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Regulation and American History

Regulation and American History

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The regulatory state is part of a complicated American political tradition.

Durham, NC - To historian Ed Balleisen, the ongoing debate over regulatory governance isn't just a political battle, but a means of recapturing important historical elements of the American story that have become lost.

"Something was recalibrated in the United States over the past 20 to 30 years," Balleisen said.  "You see this in expressions of how absolute central finance is to the global economy and the social value of what that work is.  That's where you get [Goldman CEO] Lloyd Blankfein saying Wall Street is 'doing God's work.'  Where did that come from?"

It comes from changing world views in America, he said.  Balleisen noted that it's one thing to gain riches through the pursuit of self-interest and an entirely different thing "to be engaged in something that benefits you and to be able to put it in an accepted moral framework that justifies it to broader society."

Consider the topic of innovation. "Innovation allows us to do things better, do them more effectively and create opportunities," Balleisen said.  "From roughly 1990 to 2007, financial innovation meant the creation of a number of new strategies, tools and instruments that appeared to lower the cost of capital and make credit more available, especially to people who couldn't access it previously.  Who could be against that?"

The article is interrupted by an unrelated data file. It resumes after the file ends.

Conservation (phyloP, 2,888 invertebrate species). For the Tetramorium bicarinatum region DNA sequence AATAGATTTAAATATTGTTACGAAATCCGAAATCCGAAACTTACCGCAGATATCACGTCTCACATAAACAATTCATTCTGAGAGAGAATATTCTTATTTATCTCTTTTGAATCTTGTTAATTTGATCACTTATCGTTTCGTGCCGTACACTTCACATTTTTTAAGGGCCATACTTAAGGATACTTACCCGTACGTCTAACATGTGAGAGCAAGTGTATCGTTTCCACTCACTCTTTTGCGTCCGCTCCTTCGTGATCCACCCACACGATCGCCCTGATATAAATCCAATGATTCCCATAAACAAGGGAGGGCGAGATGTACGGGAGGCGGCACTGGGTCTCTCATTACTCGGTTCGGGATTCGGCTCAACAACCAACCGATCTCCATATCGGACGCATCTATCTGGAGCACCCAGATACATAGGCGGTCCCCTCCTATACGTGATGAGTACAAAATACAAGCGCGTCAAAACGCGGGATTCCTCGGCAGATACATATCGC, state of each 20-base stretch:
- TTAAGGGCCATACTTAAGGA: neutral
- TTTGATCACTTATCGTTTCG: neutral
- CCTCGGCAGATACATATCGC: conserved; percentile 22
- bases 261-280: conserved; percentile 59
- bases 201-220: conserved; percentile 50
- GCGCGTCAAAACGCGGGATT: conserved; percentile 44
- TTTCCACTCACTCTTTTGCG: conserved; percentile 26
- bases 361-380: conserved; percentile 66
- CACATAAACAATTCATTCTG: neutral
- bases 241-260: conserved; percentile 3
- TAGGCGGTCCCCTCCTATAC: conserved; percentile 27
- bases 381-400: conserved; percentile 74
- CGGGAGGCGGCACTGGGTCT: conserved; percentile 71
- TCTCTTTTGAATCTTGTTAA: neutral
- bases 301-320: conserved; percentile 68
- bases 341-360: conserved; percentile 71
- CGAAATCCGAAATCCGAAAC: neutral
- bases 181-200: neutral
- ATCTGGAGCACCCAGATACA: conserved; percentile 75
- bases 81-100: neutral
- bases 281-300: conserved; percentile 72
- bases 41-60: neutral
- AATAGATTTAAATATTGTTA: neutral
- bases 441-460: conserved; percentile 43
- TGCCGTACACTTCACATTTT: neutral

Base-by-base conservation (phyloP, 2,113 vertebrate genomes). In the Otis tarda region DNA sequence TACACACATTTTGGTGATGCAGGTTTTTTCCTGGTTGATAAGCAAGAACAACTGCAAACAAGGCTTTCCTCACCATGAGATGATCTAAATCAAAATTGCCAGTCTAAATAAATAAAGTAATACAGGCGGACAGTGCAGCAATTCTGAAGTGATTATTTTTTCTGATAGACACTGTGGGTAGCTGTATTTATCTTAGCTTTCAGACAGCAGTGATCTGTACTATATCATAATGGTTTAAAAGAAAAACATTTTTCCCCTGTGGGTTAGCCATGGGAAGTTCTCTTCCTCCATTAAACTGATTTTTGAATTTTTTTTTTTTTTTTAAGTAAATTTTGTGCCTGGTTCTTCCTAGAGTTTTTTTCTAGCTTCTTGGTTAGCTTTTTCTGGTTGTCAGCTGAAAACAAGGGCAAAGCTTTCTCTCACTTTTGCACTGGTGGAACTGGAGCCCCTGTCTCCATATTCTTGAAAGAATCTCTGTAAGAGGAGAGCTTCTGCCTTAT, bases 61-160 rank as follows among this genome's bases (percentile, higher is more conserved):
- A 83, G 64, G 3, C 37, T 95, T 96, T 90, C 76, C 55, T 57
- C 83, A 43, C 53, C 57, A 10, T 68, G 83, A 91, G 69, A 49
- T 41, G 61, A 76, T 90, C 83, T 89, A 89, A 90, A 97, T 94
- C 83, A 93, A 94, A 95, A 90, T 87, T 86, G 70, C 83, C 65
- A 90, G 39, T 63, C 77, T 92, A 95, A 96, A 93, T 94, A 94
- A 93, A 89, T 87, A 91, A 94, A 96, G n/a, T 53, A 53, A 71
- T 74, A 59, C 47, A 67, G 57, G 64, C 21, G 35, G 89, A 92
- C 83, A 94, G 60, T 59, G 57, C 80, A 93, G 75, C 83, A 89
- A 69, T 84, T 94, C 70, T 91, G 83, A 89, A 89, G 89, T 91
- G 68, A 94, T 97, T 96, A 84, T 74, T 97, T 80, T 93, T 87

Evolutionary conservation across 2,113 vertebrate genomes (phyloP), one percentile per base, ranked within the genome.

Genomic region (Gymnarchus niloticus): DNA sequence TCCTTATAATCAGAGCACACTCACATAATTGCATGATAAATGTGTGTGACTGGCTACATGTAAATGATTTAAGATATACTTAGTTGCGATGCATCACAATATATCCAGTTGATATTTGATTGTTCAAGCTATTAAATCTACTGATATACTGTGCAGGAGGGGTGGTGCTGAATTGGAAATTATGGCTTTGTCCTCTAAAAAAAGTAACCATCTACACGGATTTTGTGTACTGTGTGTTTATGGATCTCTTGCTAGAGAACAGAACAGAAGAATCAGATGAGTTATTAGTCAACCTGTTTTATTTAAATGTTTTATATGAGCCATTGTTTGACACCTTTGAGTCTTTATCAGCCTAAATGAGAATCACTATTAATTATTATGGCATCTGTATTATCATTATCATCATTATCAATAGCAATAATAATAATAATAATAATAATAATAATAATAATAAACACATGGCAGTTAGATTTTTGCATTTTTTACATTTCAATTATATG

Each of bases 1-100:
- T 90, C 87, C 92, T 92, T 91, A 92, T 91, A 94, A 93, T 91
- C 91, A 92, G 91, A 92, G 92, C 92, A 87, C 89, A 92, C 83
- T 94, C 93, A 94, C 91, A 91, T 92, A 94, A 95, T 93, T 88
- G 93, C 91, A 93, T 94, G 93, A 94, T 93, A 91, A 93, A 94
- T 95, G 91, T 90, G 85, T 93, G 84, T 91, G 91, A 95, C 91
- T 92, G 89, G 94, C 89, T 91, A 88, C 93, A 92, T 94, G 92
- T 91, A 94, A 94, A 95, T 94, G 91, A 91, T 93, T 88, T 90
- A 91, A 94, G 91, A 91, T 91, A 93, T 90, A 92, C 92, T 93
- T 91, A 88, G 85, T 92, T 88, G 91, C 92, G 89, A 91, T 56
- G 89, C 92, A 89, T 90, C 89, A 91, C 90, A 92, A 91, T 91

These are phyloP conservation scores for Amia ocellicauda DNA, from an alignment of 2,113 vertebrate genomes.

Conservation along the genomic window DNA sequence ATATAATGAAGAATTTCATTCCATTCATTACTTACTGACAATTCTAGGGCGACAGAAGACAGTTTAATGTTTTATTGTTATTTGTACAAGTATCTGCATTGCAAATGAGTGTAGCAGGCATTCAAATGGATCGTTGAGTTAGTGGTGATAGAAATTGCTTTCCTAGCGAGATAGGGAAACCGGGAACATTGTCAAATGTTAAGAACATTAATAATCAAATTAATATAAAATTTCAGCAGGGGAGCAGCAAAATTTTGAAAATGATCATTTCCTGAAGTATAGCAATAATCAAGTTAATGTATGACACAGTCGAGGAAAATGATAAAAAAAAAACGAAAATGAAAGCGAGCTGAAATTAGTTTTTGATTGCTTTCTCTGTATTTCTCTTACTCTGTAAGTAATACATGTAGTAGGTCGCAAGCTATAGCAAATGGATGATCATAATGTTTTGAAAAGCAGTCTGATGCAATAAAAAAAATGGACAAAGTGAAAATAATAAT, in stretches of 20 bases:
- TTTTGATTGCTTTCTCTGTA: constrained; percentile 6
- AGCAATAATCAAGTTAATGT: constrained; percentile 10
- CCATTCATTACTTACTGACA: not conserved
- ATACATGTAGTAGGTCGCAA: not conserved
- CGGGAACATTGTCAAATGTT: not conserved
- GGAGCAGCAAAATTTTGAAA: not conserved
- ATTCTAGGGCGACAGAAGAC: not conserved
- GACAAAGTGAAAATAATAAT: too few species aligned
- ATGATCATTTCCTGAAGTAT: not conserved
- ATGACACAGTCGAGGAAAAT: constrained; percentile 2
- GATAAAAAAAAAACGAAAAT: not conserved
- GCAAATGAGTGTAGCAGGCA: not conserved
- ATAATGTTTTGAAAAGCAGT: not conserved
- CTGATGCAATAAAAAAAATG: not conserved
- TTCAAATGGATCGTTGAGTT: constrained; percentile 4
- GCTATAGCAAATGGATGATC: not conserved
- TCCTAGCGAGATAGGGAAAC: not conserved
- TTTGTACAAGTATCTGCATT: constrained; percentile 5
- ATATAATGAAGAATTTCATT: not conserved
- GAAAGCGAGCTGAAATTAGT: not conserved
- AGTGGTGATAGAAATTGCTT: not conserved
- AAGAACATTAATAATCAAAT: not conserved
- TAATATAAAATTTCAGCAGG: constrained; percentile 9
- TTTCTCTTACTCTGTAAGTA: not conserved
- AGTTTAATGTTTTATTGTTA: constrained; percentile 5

But two years later, those same strategies, tools and instruments lay at the heart of the world's greatest financial crisis since the Great Depression.  Nevertheless, strong political and cultural actors still make the claim that those financial innovators were acting in the common interest for the betterment of all, he said.

Balleisen's take on Occupy Wall Street and related movements is that they are developing a counter narrative that parallels to some extent the same ethical approach the Duke project is taking.  In doing so, they ask the question, What does America stand for?

"Right now, we're seeing a drumbeat for killing the regulatory state," Balleisen said. "But in the U.S., there is a complicated political tradition that goes beyond prizing individual freedom.  It also includes an activist state, sometimes progressive and sometimes conservative, that values the commonweal. 

"In this strand of American civic life, democracy represents the capacity of disconnected individuals to come together through democratic structures, and other institutions created by democratic structures, to construct fair ground rules of shared lives. This rationale rests at the heart of our regulatory framework, but it's one that has receded from many people's thinking."